MATH REVIEW: USEFUL MATH FOR EVERYONESECTION 4.3. WHAT IS A LOGARITHM? Logarithmic RulesJust as exponents have some basic rules that make them easier to manipulate (see Section 3: Exponents), so do logarithms. These rules apply to all logarithms, including base 10 logarithms and natural logarithms. For simplicity's sake, base ten logs are used in most of these rules:
Let's take a closer look at each of these rules:
1. b^{r} = a is the equivalent of log_{b} a=r. We've already looked at how this works, but here's another example:
is the equivalent of
2. log 0 is undefined. It's not a real number, because you can never get zero by raising anything to the power of anything else. You can never reach zero, you can only approach it using an infinitely large and negative power.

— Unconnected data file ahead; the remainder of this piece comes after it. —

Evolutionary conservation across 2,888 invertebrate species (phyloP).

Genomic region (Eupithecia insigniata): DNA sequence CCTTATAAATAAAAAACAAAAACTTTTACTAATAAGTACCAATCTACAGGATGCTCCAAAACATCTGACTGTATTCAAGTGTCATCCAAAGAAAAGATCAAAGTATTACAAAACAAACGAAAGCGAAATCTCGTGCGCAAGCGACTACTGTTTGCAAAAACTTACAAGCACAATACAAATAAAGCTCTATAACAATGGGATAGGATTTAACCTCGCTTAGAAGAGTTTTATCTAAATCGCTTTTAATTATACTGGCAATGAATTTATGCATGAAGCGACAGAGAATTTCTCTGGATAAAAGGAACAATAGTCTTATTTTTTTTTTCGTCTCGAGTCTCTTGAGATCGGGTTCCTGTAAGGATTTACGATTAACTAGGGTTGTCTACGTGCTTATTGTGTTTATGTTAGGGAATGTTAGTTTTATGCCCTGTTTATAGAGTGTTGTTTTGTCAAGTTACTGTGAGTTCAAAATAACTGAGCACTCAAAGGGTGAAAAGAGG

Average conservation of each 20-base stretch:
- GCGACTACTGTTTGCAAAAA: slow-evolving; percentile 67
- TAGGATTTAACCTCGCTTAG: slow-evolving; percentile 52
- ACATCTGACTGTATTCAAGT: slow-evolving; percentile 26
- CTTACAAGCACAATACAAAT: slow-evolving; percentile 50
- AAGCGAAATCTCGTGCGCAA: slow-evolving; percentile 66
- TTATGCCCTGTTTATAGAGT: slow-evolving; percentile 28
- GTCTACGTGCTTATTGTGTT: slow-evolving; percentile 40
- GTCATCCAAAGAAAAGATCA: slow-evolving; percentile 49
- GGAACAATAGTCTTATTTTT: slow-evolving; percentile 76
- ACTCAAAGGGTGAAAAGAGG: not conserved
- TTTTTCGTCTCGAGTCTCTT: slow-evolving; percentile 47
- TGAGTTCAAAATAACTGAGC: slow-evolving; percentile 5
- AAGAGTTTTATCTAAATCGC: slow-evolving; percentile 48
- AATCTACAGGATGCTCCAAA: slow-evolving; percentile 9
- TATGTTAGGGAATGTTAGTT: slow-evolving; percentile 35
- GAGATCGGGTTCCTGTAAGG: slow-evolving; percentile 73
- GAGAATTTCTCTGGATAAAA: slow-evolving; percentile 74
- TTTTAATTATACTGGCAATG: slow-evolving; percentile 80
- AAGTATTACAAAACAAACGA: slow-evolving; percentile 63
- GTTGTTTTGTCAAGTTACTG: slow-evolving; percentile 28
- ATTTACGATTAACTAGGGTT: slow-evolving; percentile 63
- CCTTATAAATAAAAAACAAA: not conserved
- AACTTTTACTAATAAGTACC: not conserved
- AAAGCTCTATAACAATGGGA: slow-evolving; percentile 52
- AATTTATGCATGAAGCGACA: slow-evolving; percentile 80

3. log 1 = 0 means that the logarithm of 1 is always zero, no matter what the base of the logarithm is. This is because any number raised to 0 equals 1. Therefore, ln 1 = 0 also. All the rest of the logarithmic rules are useful for solving complex equations, or equations with unknowns. For more information about this site contact the Distance Education Coordinator. Copyright © 2004 by the Regents of the University of Minnesota, an equal opportunity employer and educator. |